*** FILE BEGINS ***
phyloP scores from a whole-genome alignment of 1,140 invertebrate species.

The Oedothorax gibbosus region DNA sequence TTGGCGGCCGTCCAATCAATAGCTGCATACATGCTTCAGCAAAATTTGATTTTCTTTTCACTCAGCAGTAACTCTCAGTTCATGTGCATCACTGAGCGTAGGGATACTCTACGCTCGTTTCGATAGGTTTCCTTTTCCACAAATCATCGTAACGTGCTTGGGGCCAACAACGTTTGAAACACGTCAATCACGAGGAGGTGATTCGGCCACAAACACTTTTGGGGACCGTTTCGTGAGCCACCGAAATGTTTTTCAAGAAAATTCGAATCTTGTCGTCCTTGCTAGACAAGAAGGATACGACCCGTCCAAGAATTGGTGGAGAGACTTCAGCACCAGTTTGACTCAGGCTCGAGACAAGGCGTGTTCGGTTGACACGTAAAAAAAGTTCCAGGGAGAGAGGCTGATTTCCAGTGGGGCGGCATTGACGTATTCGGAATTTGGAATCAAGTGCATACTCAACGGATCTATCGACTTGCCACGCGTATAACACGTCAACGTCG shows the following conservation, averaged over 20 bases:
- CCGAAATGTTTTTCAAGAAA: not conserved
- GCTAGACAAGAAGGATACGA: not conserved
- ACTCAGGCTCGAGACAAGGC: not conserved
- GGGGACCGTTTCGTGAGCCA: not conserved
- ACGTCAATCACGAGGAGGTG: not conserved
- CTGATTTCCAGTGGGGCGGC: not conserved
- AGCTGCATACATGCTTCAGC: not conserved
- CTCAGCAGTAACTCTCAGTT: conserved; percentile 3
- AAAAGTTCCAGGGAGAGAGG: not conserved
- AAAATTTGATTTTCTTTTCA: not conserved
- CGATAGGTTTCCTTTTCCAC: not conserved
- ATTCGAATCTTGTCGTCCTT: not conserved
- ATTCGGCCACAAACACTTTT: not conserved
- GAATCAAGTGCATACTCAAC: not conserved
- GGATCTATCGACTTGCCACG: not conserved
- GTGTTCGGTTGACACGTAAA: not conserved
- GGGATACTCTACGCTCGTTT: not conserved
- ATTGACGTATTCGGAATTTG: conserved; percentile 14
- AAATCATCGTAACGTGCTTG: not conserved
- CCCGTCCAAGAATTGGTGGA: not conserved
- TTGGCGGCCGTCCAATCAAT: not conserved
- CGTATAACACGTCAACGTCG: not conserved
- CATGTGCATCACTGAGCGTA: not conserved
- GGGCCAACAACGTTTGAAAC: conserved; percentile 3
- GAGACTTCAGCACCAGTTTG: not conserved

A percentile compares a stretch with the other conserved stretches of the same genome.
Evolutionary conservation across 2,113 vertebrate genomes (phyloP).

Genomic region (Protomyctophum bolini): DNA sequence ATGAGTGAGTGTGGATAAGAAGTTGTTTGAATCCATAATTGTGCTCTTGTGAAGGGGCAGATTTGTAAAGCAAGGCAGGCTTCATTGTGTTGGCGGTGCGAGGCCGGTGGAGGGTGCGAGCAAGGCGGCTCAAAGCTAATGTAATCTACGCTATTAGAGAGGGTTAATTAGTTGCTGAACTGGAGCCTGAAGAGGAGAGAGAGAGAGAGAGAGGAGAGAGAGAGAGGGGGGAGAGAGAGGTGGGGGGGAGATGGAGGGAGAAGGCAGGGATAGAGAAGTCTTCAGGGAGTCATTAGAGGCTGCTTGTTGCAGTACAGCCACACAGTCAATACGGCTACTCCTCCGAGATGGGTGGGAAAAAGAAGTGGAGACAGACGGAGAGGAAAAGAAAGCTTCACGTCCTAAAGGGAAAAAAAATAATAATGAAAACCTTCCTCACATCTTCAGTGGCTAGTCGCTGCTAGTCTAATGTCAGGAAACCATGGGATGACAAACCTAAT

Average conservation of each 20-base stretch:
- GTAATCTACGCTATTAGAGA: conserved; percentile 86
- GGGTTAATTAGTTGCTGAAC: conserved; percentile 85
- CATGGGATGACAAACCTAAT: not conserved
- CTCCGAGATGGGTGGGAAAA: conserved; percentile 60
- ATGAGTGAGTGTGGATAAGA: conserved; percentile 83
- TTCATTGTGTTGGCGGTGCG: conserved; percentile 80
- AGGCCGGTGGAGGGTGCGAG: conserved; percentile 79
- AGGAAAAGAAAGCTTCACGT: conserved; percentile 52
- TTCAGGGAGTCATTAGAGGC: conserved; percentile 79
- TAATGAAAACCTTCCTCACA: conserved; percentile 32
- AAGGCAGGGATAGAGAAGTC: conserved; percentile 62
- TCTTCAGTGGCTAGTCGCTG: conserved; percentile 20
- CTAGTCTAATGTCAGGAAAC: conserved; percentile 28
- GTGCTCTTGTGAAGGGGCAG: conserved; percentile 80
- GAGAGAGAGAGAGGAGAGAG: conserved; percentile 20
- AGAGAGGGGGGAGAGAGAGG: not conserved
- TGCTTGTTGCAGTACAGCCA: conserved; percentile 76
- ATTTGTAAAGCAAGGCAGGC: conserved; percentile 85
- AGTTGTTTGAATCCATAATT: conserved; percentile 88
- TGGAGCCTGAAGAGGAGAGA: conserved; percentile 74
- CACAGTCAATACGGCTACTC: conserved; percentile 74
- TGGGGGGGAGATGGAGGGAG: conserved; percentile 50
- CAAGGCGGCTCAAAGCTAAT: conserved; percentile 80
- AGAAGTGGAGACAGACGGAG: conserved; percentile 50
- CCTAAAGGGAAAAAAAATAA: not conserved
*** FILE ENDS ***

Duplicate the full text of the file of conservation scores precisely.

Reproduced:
phyloP scores from a whole-genome alignment of 1,140 invertebrate species.

The Oedothorax gibbosus region DNA sequence TTGGCGGCCGTCCAATCAATAGCTGCATACATGCTTCAGCAAAATTTGATTTTCTTTTCACTCAGCAGTAACTCTCAGTTCATGTGCATCACTGAGCGTAGGGATACTCTACGCTCGTTTCGATAGGTTTCCTTTTCCACAAATCATCGTAACGTGCTTGGGGCCAACAACGTTTGAAACACGTCAATCACGAGGAGGTGATTCGGCCACAAACACTTTTGGGGACCGTTTCGTGAGCCACCGAAATGTTTTTCAAGAAAATTCGAATCTTGTCGTCCTTGCTAGACAAGAAGGATACGACCCGTCCAAGAATTGGTGGAGAGACTTCAGCACCAGTTTGACTCAGGCTCGAGACAAGGCGTGTTCGGTTGACACGTAAAAAAAGTTCCAGGGAGAGAGGCTGATTTCCAGTGGGGCGGCATTGACGTATTCGGAATTTGGAATCAAGTGCATACTCAACGGATCTATCGACTTGCCACGCGTATAACACGTCAACGTCG shows the following conservation, averaged over 20 bases:
- CCGAAATGTTTTTCAAGAAA: not conserved
- GCTAGACAAGAAGGATACGA: not conserved
- ACTCAGGCTCGAGACAAGGC: not conserved
- GGGGACCGTTTCGTGAGCCA: not conserved
- ACGTCAATCACGAGGAGGTG: not conserved
- CTGATTTCCAGTGGGGCGGC: not conserved
- AGCTGCATACATGCTTCAGC: not conserved
- CTCAGCAGTAACTCTCAGTT: conserved; percentile 3
- AAAAGTTCCAGGGAGAGAGG: not conserved
- AAAATTTGATTTTCTTTTCA: not conserved
- CGATAGGTTTCCTTTTCCAC: not conserved
- ATTCGAATCTTGTCGTCCTT: not conserved
- ATTCGGCCACAAACACTTTT: not conserved
- GAATCAAGTGCATACTCAAC: not conserved
- GGATCTATCGACTTGCCACG: not conserved
- GTGTTCGGTTGACACGTAAA: not conserved
- GGGATACTCTACGCTCGTTT: not conserved
- ATTGACGTATTCGGAATTTG: conserved; percentile 14
- AAATCATCGTAACGTGCTTG: not conserved
- CCCGTCCAAGAATTGGTGGA: not conserved
- TTGGCGGCCGTCCAATCAAT: not conserved
- CGTATAACACGTCAACGTCG: not conserved
- CATGTGCATCACTGAGCGTA: not conserved
- GGGCCAACAACGTTTGAAAC: conserved; percentile 3
- GAGACTTCAGCACCAGTTTG: not conserved

A percentile compares a stretch with the other conserved stretches of the same genome.
Evolutionary conservation across 2,113 vertebrate genomes (phyloP).

Genomic region (Protomyctophum bolini): DNA sequence ATGAGTGAGTGTGGATAAGAAGTTGTTTGAATCCATAATTGTGCTCTTGTGAAGGGGCAGATTTGTAAAGCAAGGCAGGCTTCATTGTGTTGGCGGTGCGAGGCCGGTGGAGGGTGCGAGCAAGGCGGCTCAAAGCTAATGTAATCTACGCTATTAGAGAGGGTTAATTAGTTGCTGAACTGGAGCCTGAAGAGGAGAGAGAGAGAGAGAGAGGAGAGAGAGAGAGGGGGGAGAGAGAGGTGGGGGGGAGATGGAGGGAGAAGGCAGGGATAGAGAAGTCTTCAGGGAGTCATTAGAGGCTGCTTGTTGCAGTACAGCCACACAGTCAATACGGCTACTCCTCCGAGATGGGTGGGAAAAAGAAGTGGAGACAGACGGAGAGGAAAAGAAAGCTTCACGTCCTAAAGGGAAAAAAAATAATAATGAAAACCTTCCTCACATCTTCAGTGGCTAGTCGCTGCTAGTCTAATGTCAGGAAACCATGGGATGACAAACCTAAT

Average conservation of each 20-base stretch:
- GTAATCTACGCTATTAGAGA: conserved; percentile 86
- GGGTTAATTAGTTGCTGAAC: conserved; percentile 85
- CATGGGATGACAAACCTAAT: not conserved
- CTCCGAGATGGGTGGGAAAA: conserved; percentile 60
- ATGAGTGAGTGTGGATAAGA: conserved; percentile 83
- TTCATTGTGTTGGCGGTGCG: conserved; percentile 80
- AGGCCGGTGGAGGGTGCGAG: conserved; percentile 79
- AGGAAAAGAAAGCTTCACGT: conserved; percentile 52
- TTCAGGGAGTCATTAGAGGC: conserved; percentile 79
- TAATGAAAACCTTCCTCACA: conserved; percentile 32
- AAGGCAGGGATAGAGAAGTC: conserved; percentile 62
- TCTTCAGTGGCTAGTCGCTG: conserved; percentile 20
- CTAGTCTAATGTCAGGAAAC: conserved; percentile 28
- GTGCTCTTGTGAAGGGGCAG: conserved; percentile 80
- GAGAGAGAGAGAGGAGAGAG: conserved; percentile 20
- AGAGAGGGGGGAGAGAGAGG: not conserved
- TGCTTGTTGCAGTACAGCCA: conserved; percentile 76
- ATTTGTAAAGCAAGGCAGGC: conserved; percentile 85
- AGTTGTTTGAATCCATAATT: conserved; percentile 88
- TGGAGCCTGAAGAGGAGAGA: conserved; percentile 74
- CACAGTCAATACGGCTACTC: conserved; percentile 74
- TGGGGGGGAGATGGAGGGAG: conserved; percentile 50
- CAAGGCGGCTCAAAGCTAAT: conserved; percentile 80
- AGAAGTGGAGACAGACGGAG: conserved; percentile 50
- CCTAAAGGGAAAAAAAATAA: not conserved